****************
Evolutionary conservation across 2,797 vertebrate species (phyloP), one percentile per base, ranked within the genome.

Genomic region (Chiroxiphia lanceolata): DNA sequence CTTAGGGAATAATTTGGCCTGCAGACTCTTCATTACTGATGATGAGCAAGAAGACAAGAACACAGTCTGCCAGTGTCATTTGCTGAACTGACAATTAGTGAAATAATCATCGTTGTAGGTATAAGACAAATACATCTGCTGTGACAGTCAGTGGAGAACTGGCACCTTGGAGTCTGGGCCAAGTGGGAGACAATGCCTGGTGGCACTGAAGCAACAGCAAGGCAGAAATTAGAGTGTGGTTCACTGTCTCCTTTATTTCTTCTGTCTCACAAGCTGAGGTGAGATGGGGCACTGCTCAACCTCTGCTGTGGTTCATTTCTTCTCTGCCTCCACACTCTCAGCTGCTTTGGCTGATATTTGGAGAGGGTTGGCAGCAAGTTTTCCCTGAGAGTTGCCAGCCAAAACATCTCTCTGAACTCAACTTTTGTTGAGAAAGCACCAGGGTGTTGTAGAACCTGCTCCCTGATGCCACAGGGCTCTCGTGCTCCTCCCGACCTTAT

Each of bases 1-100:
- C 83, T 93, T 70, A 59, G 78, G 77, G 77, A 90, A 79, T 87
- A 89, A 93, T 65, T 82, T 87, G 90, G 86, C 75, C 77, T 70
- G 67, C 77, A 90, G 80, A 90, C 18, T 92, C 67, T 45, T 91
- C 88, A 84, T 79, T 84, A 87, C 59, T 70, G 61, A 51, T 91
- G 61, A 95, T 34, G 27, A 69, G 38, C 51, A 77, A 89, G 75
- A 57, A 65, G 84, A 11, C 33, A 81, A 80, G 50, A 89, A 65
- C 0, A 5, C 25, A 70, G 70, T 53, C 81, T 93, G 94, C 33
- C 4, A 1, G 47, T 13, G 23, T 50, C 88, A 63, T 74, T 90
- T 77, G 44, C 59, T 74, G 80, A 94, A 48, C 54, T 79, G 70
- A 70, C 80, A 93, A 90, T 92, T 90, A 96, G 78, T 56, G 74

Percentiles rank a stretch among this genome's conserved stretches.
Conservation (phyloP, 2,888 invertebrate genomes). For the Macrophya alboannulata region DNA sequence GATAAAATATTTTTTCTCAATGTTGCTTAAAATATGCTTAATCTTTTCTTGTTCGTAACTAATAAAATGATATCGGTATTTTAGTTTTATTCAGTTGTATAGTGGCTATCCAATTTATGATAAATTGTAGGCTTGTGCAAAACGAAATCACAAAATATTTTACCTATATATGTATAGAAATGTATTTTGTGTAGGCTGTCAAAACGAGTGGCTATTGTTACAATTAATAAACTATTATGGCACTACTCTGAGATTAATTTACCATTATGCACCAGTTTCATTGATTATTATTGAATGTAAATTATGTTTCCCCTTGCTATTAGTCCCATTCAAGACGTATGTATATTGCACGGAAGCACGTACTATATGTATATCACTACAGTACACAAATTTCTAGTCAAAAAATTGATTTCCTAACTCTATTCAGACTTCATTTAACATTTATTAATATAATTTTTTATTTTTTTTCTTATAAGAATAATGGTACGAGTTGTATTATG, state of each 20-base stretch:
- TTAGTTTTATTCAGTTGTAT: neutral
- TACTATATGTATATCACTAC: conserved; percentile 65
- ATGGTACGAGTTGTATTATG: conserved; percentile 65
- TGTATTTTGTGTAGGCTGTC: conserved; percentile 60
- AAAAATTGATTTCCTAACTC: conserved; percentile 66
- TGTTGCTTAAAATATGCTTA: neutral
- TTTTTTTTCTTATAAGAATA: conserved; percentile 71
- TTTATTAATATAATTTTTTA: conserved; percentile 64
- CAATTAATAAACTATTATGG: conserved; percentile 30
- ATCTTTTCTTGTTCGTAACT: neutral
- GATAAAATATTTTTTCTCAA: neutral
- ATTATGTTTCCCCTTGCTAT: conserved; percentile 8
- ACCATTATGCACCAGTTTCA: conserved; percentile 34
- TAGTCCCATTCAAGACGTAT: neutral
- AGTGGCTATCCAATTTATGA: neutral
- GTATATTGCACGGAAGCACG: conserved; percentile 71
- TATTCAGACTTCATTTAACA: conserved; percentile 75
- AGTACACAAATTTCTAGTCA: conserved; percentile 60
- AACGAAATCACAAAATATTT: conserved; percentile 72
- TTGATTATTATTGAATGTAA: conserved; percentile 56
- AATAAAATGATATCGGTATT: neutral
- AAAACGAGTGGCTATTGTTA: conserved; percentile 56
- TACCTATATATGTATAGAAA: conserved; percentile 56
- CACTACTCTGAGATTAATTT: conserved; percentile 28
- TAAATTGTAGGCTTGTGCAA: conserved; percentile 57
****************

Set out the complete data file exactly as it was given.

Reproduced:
Evolutionary conservation across 2,797 vertebrate species (phyloP), one percentile per base, ranked within the genome.

Genomic region (Chiroxiphia lanceolata): DNA sequence CTTAGGGAATAATTTGGCCTGCAGACTCTTCATTACTGATGATGAGCAAGAAGACAAGAACACAGTCTGCCAGTGTCATTTGCTGAACTGACAATTAGTGAAATAATCATCGTTGTAGGTATAAGACAAATACATCTGCTGTGACAGTCAGTGGAGAACTGGCACCTTGGAGTCTGGGCCAAGTGGGAGACAATGCCTGGTGGCACTGAAGCAACAGCAAGGCAGAAATTAGAGTGTGGTTCACTGTCTCCTTTATTTCTTCTGTCTCACAAGCTGAGGTGAGATGGGGCACTGCTCAACCTCTGCTGTGGTTCATTTCTTCTCTGCCTCCACACTCTCAGCTGCTTTGGCTGATATTTGGAGAGGGTTGGCAGCAAGTTTTCCCTGAGAGTTGCCAGCCAAAACATCTCTCTGAACTCAACTTTTGTTGAGAAAGCACCAGGGTGTTGTAGAACCTGCTCCCTGATGCCACAGGGCTCTCGTGCTCCTCCCGACCTTAT

Each of bases 1-100:
- C 83, T 93, T 70, A 59, G 78, G 77, G 77, A 90, A 79, T 87
- A 89, A 93, T 65, T 82, T 87, G 90, G 86, C 75, C 77, T 70
- G 67, C 77, A 90, G 80, A 90, C 18, T 92, C 67, T 45, T 91
- C 88, A 84, T 79, T 84, A 87, C 59, T 70, G 61, A 51, T 91
- G 61, A 95, T 34, G 27, A 69, G 38, C 51, A 77, A 89, G 75
- A 57, A 65, G 84, A 11, C 33, A 81, A 80, G 50, A 89, A 65
- C 0, A 5, C 25, A 70, G 70, T 53, C 81, T 93, G 94, C 33
- C 4, A 1, G 47, T 13, G 23, T 50, C 88, A 63, T 74, T 90
- T 77, G 44, C 59, T 74, G 80, A 94, A 48, C 54, T 79, G 70
- A 70, C 80, A 93, A 90, T 92, T 90, A 96, G 78, T 56, G 74

Percentiles rank a stretch among this genome's conserved stretches.
Conservation (phyloP, 2,888 invertebrate genomes). For the Macrophya alboannulata region DNA sequence GATAAAATATTTTTTCTCAATGTTGCTTAAAATATGCTTAATCTTTTCTTGTTCGTAACTAATAAAATGATATCGGTATTTTAGTTTTATTCAGTTGTATAGTGGCTATCCAATTTATGATAAATTGTAGGCTTGTGCAAAACGAAATCACAAAATATTTTACCTATATATGTATAGAAATGTATTTTGTGTAGGCTGTCAAAACGAGTGGCTATTGTTACAATTAATAAACTATTATGGCACTACTCTGAGATTAATTTACCATTATGCACCAGTTTCATTGATTATTATTGAATGTAAATTATGTTTCCCCTTGCTATTAGTCCCATTCAAGACGTATGTATATTGCACGGAAGCACGTACTATATGTATATCACTACAGTACACAAATTTCTAGTCAAAAAATTGATTTCCTAACTCTATTCAGACTTCATTTAACATTTATTAATATAATTTTTTATTTTTTTTCTTATAAGAATAATGGTACGAGTTGTATTATG, state of each 20-base stretch:
- TTAGTTTTATTCAGTTGTAT: neutral
- TACTATATGTATATCACTAC: conserved; percentile 65
- ATGGTACGAGTTGTATTATG: conserved; percentile 65
- TGTATTTTGTGTAGGCTGTC: conserved; percentile 60
- AAAAATTGATTTCCTAACTC: conserved; percentile 66
- TGTTGCTTAAAATATGCTTA: neutral
- TTTTTTTTCTTATAAGAATA: conserved; percentile 71
- TTTATTAATATAATTTTTTA: conserved; percentile 64
- CAATTAATAAACTATTATGG: conserved; percentile 30
- ATCTTTTCTTGTTCGTAACT: neutral
- GATAAAATATTTTTTCTCAA: neutral
- ATTATGTTTCCCCTTGCTAT: conserved; percentile 8
- ACCATTATGCACCAGTTTCA: conserved; percentile 34
- TAGTCCCATTCAAGACGTAT: neutral
- AGTGGCTATCCAATTTATGA: neutral
- GTATATTGCACGGAAGCACG: conserved; percentile 71
- TATTCAGACTTCATTTAACA: conserved; percentile 75
- AGTACACAAATTTCTAGTCA: conserved; percentile 60
- AACGAAATCACAAAATATTT: conserved; percentile 72
- TTGATTATTATTGAATGTAA: conserved; percentile 56
- AATAAAATGATATCGGTATT: neutral
- AAAACGAGTGGCTATTGTTA: conserved; percentile 56
- TACCTATATATGTATAGAAA: conserved; percentile 56
- CACTACTCTGAGATTAATTT: conserved; percentile 28
- TAAATTGTAGGCTTGTGCAA: conserved; percentile 57